Development of inhibitory synaptic inputs on layer 2/3 pyramidal neurons in the rat medial prefrontal cortex

Inhibitory control of pyramidal neurons plays a major role in governing the excitability in the brain. While spatial mapping of inhibitory inputs onto pyramidal neurons would provide important structural data on neuronal signaling, studying their distribution at the single cell level is difficult due to the lack of easily identifiable anatomical proxies. Here, we describe an approach where in utero electroporation of a plasmid encoding for fluorescently tagged gephyrin into the precursors of pyramidal cells along with ionotophoretic injection of Lucifer Yellow can reliably and specifically detect GABAergic synapses on the dendritic arbour of single pyramidal neurons. Using this technique and focusing on the basal dendritic arbour of layer 2/3 pyramidal cells of the medial prefrontal cortex, we demonstrate an intense development of GABAergic inputs onto these cells between postnatal days 10 and 20. While the spatial distribution of gephyrin clusters was not affected by the distance from the cell body at postnatal day 10, we found that distal dendritic segments appeared to have a higher gephyrin density at later developmental stages. We also show a transient increase around postnatal day 20 in the percentage of spines that are carrying a gephyrin cluster, indicative of innervation by a GABAergic terminal. Since the precise spatial arrangement of synaptic inputs is an important determinant of neuronal responses, we believe that the method described in this work may allow a better understanding of how inhibition settles together with excitation, and serve as basics for further modelling studies focusing on the geometry of dendritic inhibition during development.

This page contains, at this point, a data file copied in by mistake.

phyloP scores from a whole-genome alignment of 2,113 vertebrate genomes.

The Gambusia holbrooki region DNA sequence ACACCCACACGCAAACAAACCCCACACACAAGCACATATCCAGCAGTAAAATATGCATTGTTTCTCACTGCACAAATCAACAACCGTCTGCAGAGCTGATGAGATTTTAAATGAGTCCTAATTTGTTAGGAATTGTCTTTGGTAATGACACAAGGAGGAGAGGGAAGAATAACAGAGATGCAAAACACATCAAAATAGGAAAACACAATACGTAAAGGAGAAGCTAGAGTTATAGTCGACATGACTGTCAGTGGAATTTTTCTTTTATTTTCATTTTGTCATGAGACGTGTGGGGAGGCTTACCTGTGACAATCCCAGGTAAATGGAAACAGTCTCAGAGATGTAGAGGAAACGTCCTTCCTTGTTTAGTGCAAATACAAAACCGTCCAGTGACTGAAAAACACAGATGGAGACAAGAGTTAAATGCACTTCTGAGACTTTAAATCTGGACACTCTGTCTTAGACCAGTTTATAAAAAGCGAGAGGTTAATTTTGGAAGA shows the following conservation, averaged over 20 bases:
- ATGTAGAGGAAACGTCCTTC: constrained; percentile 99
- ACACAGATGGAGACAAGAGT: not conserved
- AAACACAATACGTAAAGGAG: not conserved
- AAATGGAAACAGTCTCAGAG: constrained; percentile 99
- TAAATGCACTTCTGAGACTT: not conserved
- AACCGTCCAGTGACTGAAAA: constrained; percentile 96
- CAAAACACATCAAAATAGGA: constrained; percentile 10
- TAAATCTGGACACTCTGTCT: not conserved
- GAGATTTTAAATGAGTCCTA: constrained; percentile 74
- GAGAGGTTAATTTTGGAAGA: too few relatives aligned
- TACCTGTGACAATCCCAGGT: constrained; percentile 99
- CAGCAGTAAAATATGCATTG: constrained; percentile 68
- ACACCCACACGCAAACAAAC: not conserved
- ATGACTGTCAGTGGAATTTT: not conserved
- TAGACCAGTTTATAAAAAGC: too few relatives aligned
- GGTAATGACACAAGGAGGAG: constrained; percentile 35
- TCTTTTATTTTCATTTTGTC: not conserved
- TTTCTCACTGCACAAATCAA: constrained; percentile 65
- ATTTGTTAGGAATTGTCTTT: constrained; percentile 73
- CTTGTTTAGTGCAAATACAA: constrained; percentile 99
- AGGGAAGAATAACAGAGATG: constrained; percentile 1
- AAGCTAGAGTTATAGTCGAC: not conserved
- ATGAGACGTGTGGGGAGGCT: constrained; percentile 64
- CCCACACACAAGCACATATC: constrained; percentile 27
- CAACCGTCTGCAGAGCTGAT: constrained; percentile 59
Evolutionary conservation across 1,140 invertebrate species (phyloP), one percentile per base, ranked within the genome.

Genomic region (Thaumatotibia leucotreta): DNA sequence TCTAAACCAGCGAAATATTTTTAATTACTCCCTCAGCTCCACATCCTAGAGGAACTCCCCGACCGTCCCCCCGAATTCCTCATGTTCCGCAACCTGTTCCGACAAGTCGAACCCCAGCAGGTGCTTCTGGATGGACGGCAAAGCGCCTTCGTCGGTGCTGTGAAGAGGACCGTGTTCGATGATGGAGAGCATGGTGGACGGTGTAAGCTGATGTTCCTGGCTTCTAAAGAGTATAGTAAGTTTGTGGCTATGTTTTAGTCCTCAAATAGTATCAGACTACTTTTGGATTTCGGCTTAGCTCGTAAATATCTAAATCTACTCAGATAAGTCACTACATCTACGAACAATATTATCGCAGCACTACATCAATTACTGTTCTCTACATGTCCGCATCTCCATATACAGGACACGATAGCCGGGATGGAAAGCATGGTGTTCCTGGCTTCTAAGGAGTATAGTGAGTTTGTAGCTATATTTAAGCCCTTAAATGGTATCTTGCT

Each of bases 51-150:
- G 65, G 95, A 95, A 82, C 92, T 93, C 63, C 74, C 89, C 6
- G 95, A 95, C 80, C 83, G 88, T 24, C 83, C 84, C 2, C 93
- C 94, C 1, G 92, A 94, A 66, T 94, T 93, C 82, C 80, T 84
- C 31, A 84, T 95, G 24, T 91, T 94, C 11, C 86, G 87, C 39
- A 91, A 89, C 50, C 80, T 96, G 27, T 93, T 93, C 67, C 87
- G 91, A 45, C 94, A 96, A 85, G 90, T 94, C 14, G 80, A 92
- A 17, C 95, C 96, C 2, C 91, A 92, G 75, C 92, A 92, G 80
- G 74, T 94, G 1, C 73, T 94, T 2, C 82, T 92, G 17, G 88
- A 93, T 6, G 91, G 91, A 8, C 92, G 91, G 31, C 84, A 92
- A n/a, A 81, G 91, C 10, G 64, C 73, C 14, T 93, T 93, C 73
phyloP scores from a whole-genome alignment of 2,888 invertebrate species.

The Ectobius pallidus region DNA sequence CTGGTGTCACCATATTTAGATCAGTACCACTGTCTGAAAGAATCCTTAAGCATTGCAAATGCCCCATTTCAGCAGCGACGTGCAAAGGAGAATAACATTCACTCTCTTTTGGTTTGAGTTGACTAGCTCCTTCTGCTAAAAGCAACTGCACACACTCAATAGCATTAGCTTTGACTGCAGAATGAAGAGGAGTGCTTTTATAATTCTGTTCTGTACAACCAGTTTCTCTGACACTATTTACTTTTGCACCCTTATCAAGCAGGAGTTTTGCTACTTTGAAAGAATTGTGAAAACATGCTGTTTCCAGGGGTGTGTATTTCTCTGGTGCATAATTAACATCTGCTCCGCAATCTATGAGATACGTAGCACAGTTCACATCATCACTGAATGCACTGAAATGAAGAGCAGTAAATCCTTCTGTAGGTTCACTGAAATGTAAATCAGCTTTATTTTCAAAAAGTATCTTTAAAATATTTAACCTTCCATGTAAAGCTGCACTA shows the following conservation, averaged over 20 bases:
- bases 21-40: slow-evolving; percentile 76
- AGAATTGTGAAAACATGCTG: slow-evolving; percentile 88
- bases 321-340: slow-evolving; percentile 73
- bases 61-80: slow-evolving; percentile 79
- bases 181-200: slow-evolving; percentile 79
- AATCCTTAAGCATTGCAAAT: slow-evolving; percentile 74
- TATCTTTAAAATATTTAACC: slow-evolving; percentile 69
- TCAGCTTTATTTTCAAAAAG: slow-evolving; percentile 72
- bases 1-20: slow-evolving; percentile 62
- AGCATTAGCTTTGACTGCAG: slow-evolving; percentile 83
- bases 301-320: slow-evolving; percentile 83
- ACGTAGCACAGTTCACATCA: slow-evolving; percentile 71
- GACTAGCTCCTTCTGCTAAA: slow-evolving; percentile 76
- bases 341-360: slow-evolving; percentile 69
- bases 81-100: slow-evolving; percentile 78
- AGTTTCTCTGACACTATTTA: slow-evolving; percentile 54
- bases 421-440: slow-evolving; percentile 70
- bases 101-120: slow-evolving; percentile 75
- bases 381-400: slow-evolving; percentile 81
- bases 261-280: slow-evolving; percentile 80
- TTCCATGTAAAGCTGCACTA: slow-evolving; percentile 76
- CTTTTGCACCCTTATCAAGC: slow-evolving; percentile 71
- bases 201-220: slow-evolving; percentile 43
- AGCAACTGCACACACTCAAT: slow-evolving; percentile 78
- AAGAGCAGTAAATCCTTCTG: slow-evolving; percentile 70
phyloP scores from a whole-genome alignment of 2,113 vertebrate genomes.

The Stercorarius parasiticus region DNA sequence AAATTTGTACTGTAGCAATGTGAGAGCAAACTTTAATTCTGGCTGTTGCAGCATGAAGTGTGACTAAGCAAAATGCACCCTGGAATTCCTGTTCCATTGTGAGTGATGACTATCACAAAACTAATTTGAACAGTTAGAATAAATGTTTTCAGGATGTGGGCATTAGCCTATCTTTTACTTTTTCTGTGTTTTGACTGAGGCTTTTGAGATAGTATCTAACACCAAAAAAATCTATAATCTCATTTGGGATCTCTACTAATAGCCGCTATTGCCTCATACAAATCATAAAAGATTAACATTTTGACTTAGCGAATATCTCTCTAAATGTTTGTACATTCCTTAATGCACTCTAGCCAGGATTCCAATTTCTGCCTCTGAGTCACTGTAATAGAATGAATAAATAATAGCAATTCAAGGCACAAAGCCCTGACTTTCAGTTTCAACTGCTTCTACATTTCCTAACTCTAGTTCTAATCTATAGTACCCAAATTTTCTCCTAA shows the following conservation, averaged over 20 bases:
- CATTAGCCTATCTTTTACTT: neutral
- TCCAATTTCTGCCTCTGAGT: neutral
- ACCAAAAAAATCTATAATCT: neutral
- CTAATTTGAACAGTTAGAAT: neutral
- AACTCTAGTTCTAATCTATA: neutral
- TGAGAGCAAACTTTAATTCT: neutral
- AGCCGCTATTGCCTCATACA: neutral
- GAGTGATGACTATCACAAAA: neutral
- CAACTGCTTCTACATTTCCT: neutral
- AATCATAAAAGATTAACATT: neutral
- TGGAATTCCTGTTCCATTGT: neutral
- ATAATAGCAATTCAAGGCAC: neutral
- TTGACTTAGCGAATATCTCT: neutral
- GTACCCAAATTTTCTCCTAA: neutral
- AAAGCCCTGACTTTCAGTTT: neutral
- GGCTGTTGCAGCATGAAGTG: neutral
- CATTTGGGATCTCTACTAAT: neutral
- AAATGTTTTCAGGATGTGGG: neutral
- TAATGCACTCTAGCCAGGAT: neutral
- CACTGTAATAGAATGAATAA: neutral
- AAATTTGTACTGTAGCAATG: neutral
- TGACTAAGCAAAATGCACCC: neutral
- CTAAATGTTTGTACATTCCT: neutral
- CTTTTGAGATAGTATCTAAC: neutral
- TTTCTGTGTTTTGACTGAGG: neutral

Virtanen MA, Lacoh CM, Fiumelli H, Kosel M, Tyagarajan S, et al. (2018) Development of inhibitory synaptic inputs on layer 2/3 pyramidal neurons in the rat medial prefrontal cortex. Brain Structure and Function. Available:

We thank Michèle Brunet for excellent technical assistance, Kai Kaila, Jean-Marc Fritschy and Jozsef Kiss for instructive comments on the manuscript. This study was funded by the Swiss National Science Foundation, Berne, Switzerland, Grant 31003A-130625 (to LV).

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Brain Structure and Function


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